Andrew Kenneth Hames
How many years have you lived in Sitka and in Alaska? 25
Family: My wife, Kristin, is a piano teacher and runs her studio, Piano Studio 88, out of our home. Our three children are growing too fast, and they all attend schools in the Sitka School District. Our son, Justin, is in 7th grade at Blatchley Middle School. Our daughters, Morgan and Molly, are in 5th grade at Keet Gooshi Heen, and 1st grade at Baranof Elementary School, respectively. We live on Edgecumbe Drive with our dog, Philly, who enjoys barking.
Occupation: My degree is in Music Education, and I taught high school and middle school in Blackfoot, Idaho for six years. While living in Idaho, I spent every summer in Sitka teaching choir and musical theater at the Sitka Fine Arts Camp. Seven years ago, I moved home and began learning the grocery business. I am now the Store Director at Sea Mart Quality Foods.
Community involvement, past and present:
Whenever I have the opportunity, I love being involved with anything related to the Fine Arts. I have hosted, performed, and taught at various fundraising events for GSAC/Sitka Community Theater (host and performer at Broadway Night, Music Director for spring musicals), and Sitka Fine Arts Camp (performer at Jazz on the Waterfront and the rock tribute shows). I also host a weekly radio show, The Happy Hour, on Saturday afternoon on KCAW.
Previous government or other relevant experience:
I learned Robert’s Rules of Order by being active in student government during my time in middle school and high school. I have sat on a couple of different boards as the Artistic Director for the Eastern Idaho Chorale in Idaho Falls, ID, and a board member for the Uncommon Music Festival here in Sitka. My only experience with city government was in 2015 when I was appointed to a seat on the Marijuana Advisory Committee where I served as Vice Chair and assisted in making recommendations to the Assembly for policy and regulation for commercial cannabis legalization. I have lots of experience in both classroom and retail environments working with, and managing, diverse groups of people.
Why are you running for a seat on the Sitka School Board this year?
In short, I have missed being involved in education and I want to make positive contributions to our public school system in Sitka. I feel that my background as a teacher will provide a helpful perspective at the board table while we work together to provide steady direction, leadership, and support to our district staff and students. I am an approachable and calm individual, and I know that my passion for education will make me an active participant and thoughtful listener as a board member. I am fortunate to have been chosen by the school board in June of this year to temporarily fill one of the two vacant seats leading up to this election. This opportunity has given me a valuable “sneak preview” of what being a board member is like, and has briefed me on the main issues, past and present, facing our district in the coming months and years. If elected, I am excited to be able to hit the ground running, and to continue working with this team!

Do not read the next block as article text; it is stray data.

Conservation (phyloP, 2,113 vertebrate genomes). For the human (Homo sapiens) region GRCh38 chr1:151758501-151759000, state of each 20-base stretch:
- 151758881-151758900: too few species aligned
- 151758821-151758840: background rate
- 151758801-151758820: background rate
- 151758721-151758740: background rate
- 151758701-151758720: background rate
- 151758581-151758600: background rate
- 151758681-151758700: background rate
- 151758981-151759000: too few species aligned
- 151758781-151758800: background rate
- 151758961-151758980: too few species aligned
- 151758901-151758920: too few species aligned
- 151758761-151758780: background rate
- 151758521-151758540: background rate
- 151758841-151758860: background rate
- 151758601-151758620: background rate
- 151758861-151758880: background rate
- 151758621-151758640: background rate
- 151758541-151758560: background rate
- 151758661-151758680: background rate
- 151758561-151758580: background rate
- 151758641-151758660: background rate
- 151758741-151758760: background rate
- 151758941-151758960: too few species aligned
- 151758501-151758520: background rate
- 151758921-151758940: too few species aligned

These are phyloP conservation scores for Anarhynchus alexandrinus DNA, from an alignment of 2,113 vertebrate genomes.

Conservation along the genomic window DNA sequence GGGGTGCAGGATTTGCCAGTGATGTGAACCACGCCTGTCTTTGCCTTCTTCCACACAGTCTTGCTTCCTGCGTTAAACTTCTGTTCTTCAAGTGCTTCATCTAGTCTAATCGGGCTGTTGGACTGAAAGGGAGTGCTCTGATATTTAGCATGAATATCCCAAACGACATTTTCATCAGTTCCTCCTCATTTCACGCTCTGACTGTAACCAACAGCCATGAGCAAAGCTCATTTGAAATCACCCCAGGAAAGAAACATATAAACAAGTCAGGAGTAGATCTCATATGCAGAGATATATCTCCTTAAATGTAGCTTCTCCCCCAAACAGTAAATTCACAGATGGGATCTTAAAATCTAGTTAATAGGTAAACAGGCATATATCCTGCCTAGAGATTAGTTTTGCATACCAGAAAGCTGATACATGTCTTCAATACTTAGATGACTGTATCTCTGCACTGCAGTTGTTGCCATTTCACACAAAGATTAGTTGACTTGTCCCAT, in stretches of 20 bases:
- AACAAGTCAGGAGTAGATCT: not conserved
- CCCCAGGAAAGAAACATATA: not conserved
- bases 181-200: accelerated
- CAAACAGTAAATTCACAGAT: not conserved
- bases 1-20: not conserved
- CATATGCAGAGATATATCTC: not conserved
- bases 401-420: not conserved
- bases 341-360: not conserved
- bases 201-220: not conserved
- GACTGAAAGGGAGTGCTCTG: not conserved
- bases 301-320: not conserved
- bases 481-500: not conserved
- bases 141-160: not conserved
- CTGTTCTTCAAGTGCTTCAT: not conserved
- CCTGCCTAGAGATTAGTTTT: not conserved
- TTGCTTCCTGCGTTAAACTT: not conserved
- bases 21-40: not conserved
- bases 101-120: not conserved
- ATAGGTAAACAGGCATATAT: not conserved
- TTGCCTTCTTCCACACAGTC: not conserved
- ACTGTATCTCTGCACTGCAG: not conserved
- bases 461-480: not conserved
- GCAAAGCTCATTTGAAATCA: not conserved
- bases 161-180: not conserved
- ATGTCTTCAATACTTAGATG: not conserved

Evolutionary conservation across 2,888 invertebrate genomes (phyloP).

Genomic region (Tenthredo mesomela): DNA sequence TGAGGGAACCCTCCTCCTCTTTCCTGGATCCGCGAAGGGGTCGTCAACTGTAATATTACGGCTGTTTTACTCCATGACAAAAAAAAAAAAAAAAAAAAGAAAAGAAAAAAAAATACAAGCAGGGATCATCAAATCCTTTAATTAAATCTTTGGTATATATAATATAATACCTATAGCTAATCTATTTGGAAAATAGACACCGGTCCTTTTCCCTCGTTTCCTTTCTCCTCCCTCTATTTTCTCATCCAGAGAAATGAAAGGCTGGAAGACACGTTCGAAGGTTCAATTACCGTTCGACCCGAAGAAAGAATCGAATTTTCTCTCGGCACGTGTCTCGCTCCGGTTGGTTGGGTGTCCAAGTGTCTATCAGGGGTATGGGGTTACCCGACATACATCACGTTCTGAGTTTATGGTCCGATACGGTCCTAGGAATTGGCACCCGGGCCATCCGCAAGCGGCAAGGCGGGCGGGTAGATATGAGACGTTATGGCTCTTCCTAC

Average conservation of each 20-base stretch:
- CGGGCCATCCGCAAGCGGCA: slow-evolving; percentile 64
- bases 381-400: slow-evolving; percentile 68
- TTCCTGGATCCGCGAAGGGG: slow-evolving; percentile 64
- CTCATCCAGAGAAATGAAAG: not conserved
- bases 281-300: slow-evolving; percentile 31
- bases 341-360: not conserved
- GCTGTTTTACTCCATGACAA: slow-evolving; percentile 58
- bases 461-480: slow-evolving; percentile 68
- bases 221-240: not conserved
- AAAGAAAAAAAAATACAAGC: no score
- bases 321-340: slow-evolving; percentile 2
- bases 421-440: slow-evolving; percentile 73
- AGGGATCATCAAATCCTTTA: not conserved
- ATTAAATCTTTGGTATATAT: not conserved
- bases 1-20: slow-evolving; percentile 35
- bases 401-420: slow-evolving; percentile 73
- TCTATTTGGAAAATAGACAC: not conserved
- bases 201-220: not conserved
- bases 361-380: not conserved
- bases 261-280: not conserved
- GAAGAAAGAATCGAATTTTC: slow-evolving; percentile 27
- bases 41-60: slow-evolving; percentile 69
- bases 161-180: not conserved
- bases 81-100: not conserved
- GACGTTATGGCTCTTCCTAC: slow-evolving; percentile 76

What are your top two priorities if elected?
My first priority is to continue supporting our school staff, students, and parents in efforts to maintain safe environments of learning during the COVID-19 pandemic. I want to stay informed and be available to hear their concerns, and to enforce and support flexible policies pertaining to this situation. My second priority is to work with our interim superintendent and district staff to find and interview qualified candidates for a new superintendent for our district. This is an exciting opportunity to gather input from a variety of sources and to set a positive direction for our education community for the coming years.
Do you agree/disagree with the safety thresholds established by the District Office for bringing students back into school? Are they too strict, or not strict enough? As a board member, would you recommend any changes?
The best thing about the Smart Start plan to send students back to school is how it was put together. Our superintendent wisely turned the planning over to the principals in each building and then assigned them to assemble committees consisting of teachers, school board members, parents, and even students in some cases. This allowed discussion and planning unique to each building to take place, while providing a period of time to ask questions and address specific concerns for all involved. The plan also provides options to meet parents and students at their comfort level by offering in-person schooling, an online option, or homeschooling through the REACH program. As a parent, I feel comfortable sending my kids to school each day under the current plan. As a board member, my only recommendation would be to have flexibility to make changes when considering new information, and the plan does allow for that.